Google Works on Powering Up Chromebook Line to Kill Competitors, Nvidia Joins with Acer for New Killer Laptop
By Precious Silva | August 22, 2014 12:08 AM EST
Nvidia has been known for entering markets it sees fit to add more company value and address existing market demands and problems. It appears the company has found a new venture to explore partnering with Acer to create new Chromebooks. More importantly, Google has reportedly been working on becoming a major computer contender aiming at pushing competitors with better Chromebooks. Can Google succeed?
A Google search page is reflected in sunglasses in this photo illustration taken in Brussels May 30, 2014.
Chromebooks have been gaining traction for the past periods with Seeking Alpha noting its growing sales at an exponential rate. The main reason behind the sales surge is the increasing capabilities of Chromebooks matching Mac and Windows notebooks. Google's computer line is reaching the 40% level. Analysts predict that the share may double in the next few years similar to the success of the Android smartphone.
To prove Google's commitment to deliver Chromebooks that can match leading computers on the market, Nvidia has paired with Acer for the Chromebook 13. The Chromebook will be shipping with Nvidia's Tegra K1 processor along with a quad-core ARM Cortex A15 CPU. Forbes noted that the new Acer Chromebook also comes with excellent graphics performance. Battery life can last up to 13 hours - this is double the standard battery life of Amazon's top 10 listed notebooks according to Forbes.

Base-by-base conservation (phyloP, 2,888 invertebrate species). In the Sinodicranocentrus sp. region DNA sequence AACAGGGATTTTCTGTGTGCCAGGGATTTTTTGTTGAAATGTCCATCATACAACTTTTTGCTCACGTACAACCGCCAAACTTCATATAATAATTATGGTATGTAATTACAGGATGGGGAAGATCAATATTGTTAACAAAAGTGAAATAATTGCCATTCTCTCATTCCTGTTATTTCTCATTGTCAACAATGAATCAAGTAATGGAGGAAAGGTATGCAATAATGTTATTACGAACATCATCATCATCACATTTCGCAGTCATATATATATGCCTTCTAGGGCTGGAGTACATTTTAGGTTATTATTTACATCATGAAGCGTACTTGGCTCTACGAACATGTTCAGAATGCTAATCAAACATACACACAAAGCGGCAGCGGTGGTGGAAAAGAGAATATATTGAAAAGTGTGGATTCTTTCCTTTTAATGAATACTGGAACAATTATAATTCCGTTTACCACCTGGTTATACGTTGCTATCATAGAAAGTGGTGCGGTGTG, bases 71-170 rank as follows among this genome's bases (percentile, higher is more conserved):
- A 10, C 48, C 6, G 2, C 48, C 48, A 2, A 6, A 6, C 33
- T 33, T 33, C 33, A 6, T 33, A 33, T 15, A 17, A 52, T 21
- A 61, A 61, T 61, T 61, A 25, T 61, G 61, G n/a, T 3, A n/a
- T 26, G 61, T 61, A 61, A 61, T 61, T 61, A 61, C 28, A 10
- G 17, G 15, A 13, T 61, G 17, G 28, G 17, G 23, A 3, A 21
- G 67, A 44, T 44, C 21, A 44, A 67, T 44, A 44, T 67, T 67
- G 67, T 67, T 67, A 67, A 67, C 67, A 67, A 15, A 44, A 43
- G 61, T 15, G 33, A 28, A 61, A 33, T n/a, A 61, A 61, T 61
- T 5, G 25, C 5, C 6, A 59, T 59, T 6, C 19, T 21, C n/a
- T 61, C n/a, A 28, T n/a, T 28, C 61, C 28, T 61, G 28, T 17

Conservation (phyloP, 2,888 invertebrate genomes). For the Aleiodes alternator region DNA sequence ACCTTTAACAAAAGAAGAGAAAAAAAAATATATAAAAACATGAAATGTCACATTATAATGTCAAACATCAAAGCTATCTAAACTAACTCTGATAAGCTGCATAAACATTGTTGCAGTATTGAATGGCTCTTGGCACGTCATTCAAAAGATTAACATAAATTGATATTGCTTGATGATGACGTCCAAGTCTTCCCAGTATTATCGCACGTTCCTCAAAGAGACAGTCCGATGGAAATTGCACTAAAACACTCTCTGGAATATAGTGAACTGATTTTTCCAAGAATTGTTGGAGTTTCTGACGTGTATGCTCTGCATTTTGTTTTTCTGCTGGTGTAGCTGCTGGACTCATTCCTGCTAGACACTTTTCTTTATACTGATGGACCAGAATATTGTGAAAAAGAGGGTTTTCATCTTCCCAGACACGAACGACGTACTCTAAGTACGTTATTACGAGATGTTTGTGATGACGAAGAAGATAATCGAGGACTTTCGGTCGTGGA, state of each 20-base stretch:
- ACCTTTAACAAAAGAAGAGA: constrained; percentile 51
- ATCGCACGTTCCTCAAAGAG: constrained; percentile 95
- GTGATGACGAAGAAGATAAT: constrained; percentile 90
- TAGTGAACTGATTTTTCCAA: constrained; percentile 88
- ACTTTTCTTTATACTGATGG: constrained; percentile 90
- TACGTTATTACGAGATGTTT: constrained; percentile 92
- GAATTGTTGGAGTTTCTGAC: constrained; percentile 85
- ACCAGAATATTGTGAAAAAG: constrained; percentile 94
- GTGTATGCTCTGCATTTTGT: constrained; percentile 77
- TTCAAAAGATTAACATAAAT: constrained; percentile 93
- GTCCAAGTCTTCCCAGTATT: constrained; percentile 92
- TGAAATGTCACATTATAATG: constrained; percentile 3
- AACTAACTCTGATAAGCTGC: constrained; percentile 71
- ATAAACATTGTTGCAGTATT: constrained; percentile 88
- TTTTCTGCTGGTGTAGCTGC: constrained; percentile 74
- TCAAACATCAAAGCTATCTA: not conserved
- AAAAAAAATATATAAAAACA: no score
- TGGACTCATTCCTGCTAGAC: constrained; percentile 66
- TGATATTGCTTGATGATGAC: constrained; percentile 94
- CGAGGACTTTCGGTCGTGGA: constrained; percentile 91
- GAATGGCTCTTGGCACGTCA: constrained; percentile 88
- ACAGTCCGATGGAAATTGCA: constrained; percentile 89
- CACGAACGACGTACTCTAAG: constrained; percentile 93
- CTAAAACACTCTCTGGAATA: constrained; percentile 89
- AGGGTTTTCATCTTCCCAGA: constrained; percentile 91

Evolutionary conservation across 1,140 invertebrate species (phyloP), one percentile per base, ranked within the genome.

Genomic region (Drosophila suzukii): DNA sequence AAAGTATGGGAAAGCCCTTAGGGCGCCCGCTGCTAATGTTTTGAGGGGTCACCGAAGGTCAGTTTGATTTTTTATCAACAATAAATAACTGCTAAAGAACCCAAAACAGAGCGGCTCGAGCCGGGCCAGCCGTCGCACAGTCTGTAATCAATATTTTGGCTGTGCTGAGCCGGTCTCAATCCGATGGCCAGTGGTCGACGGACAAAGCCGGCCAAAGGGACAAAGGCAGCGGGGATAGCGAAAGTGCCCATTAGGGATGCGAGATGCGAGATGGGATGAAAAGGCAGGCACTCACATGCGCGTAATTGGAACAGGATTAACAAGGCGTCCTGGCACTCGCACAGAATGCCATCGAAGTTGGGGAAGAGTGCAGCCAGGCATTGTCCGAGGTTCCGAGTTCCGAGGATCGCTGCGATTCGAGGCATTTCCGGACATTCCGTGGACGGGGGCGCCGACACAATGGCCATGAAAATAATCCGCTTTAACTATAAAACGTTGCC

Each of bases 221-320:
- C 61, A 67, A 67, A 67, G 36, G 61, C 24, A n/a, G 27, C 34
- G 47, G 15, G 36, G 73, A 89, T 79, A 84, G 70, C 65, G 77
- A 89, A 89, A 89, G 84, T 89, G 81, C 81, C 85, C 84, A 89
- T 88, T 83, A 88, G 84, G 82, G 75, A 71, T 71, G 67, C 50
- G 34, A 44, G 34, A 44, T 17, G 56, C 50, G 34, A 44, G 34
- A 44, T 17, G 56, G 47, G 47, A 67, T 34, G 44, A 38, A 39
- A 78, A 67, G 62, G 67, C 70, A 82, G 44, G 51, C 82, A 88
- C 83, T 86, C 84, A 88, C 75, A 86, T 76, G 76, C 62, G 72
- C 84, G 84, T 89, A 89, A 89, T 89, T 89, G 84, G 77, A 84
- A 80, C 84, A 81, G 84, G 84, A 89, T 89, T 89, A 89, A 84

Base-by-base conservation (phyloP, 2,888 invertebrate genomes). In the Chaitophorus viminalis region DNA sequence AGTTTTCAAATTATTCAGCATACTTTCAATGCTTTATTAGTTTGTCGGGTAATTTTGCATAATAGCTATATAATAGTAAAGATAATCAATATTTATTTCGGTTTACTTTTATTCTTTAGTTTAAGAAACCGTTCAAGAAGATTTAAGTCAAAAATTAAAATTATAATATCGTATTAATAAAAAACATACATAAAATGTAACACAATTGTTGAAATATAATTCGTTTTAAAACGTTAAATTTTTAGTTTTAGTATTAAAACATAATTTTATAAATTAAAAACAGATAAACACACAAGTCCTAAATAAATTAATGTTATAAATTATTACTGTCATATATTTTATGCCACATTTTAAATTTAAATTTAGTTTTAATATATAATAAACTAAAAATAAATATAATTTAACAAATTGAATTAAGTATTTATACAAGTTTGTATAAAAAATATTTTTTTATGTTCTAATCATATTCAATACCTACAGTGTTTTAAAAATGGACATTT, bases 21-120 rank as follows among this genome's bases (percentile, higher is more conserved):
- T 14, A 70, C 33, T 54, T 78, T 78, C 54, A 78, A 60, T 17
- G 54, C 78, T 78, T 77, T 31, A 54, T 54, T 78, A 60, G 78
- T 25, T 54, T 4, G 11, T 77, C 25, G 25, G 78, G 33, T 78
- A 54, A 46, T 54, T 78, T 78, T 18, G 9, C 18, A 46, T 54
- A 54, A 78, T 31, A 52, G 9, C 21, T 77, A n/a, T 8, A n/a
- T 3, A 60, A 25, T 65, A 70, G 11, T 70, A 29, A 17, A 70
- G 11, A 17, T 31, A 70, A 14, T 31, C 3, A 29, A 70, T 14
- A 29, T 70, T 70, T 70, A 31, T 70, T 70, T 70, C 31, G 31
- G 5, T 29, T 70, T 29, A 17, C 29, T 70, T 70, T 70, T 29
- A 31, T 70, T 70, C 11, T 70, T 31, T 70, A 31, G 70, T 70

Other reported specs include 13.3-inch anti-glare display offering 1366×768 or 1920×1080 full HD resolution, 3.31 pounds, 32GB SSD, 2GB RAM, two USB 3.0 ports, HDMI port and 720p webcam.
Previously, Chromebooks were only known as a "browser" delivered in hardware. Chromebooks did not sell as much during their initial year accounting for only 50,000 units in 2011. However, Google transformed the product line now encouraging predictions such as from Gartner. The company claims that Chromebooks can sell as many as 5.1 million units in 2014.
Seeking Alpha also reported that Google's Chromebook sales went by 250% year-over-year. Analysts say that Google may be following a similar strategy it did with Android smarpthones. As if in response to the growing reach of Chromebooks, Microsoft released one of its intended Chromebook-killers, the HP Stream. The device comes with a $199 price tag. In a similar manner that tablets have shifted the market's attention, it appears Chromebooks and similar computer units will be gaining momentum as more companies focus on delivering such products.
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